We were greeted by her shrimp-fishing husband, Chris Vermote, and two children, who were eager to see the day’s catch. Nele set up a little cauldron outside of her garage and filled it with water. Once boiling, she poured the shrimp in. When they turned pink, she fished them out with a slotted spoon and put them on a wooden board to dry. She peeled a few for us to taste. It was the best grey shrimp I ever had.
After this taste, I no longer wondered if her family got tired of eating shrimp on a regular basis. If they have too much to eat themselves, Nele has a call list of neighbors to whom she sells surplus shrimp.
Perhaps the toughest part of shrimp fishing is peeling the shrimp. Because they are so small, it is a tedious task that only paardenvissers like Nele have mastered. (In the commercial fishing industry, grey shrimp are often shipped to Morocco for peeling and sent back for consumption!)
Nele and her husband are training their now 14-year-old son to join them among the ranks of paardenvissers as the first shrimp-fishing family with three members. Their 11-year-old twin daughters will also be trained once they get older.
This season, tourist demos are back in full force, including cooking and tasting the day catch on the beach. The 45-minute demos are scheduled according to low tide, with the most occurring in July and August. An annual two-day Shrimp Festival is normally scheduled in Oustduinkerke in June (not during COVID-19) and this year will be June 25-26. This spectacle includes a shrimp-catching competition among the horse fishers and a parade in which the competition winner rides first. It brings about 10,000 international visitors to the village.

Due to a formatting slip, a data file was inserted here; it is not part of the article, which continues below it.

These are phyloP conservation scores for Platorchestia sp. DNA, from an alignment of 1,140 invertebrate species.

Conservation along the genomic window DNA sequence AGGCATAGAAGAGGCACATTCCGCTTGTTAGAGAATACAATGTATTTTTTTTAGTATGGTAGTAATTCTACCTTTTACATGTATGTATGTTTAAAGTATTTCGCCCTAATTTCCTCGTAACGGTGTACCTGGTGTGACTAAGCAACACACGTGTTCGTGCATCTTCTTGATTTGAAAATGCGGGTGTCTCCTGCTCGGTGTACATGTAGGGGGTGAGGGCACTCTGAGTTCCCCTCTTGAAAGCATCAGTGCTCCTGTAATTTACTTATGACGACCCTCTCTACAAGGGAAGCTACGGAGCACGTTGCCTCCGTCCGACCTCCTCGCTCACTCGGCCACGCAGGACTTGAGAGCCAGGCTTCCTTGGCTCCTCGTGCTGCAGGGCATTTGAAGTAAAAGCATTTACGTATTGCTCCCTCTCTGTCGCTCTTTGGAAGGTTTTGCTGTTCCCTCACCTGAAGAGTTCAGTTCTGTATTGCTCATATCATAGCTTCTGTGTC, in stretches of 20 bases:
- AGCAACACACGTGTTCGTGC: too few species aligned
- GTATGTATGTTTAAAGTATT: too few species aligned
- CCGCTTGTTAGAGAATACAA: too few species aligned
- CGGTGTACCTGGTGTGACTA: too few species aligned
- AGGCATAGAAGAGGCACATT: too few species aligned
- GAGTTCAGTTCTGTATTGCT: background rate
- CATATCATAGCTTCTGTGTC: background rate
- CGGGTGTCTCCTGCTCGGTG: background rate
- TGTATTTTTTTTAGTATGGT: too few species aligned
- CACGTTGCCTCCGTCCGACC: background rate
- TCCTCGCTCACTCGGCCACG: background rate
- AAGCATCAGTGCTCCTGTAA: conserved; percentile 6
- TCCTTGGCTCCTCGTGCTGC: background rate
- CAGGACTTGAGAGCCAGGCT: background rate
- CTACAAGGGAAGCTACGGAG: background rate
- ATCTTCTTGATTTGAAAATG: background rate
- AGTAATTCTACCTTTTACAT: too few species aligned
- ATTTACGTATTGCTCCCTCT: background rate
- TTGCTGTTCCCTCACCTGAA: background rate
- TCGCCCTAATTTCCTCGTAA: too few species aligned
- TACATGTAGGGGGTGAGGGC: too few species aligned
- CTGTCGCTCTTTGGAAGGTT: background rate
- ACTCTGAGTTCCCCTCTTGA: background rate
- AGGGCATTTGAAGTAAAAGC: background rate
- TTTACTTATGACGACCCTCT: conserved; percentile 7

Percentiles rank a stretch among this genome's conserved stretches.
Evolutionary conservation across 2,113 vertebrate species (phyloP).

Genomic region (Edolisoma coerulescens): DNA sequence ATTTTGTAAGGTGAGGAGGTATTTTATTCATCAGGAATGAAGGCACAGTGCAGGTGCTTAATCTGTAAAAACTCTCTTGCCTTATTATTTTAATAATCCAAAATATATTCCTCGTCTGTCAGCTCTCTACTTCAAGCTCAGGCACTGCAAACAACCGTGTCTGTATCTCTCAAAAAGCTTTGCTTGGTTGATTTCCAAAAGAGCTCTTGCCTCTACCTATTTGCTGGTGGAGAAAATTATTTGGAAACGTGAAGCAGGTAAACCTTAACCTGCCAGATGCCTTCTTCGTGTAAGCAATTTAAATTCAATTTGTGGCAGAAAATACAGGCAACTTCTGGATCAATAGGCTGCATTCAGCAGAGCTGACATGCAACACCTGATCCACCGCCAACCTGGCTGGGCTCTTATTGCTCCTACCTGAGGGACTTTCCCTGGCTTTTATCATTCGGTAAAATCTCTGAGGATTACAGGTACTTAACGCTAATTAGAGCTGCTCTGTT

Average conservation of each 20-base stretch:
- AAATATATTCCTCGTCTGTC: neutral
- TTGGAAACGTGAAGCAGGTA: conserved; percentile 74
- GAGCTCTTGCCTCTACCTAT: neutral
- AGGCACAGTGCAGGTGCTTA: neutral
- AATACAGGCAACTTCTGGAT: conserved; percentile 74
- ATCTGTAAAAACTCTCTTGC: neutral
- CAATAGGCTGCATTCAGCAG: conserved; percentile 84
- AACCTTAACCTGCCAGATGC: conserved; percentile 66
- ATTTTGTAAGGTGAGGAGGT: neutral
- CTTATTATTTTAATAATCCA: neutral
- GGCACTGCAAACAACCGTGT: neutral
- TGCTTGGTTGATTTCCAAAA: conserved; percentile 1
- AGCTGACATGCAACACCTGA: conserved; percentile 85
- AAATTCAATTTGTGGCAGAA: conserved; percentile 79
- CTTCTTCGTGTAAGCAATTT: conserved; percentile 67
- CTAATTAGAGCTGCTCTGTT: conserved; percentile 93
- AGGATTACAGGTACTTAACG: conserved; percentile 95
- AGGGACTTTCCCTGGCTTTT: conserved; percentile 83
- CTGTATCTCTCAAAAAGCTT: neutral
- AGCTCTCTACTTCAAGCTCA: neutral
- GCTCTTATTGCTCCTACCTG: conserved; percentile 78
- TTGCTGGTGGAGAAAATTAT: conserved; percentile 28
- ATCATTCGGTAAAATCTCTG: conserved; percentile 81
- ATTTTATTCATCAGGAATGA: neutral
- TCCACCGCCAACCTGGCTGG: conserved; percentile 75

The festival was started in 1950 by an astute mayor of Koksijde, Oostuinkerke’s neighboring town, in order to save horseback shrimp fishing from extinction by making it a tourist attraction. The festival and public demonstrations have been supported and partly subsidized by the municipality ever since. The current mayor even serves as one of nine judges for the practical exam of new paardenvissers upon their completion of a two-year internship. (I had the pleasure of observing the second female horse fisher, Katrien Terryn, pass her exam in 2020.)
To get to Oustduinkerke, you can take a train from any of Belgium’s major cities to Oostende, the largest coastal municipality (the only city among several towns), then take the Coastal Tram south.
The Belgian coast has 65 kilometers of sandy coastline and 10 seaside towns from De Panne close to France to Knokke-Heist near the Netherlands. Oostende, De Haan and Nieuwpoort are my favorites with nice beaches unobstructed by rental huts. It’s worth visiting one or more of these towns after seeing the paardenvissers at work. But no trip to Belgium in the summer should miss the incredible, centuries-old tradition of shrimp fishing on horseback. And no trip to Belgium at any time of year should exclude tasting grey shrimp.
* This story was part of BBC Travel’s special 2021 series called “50 Reasons to Love the World,” featuring well-known voices and unsung heroes in local communities around the globe. It won the first place 2022 M.F.K. Fisher Prize for journalism from Les Dames d’Escoffier International.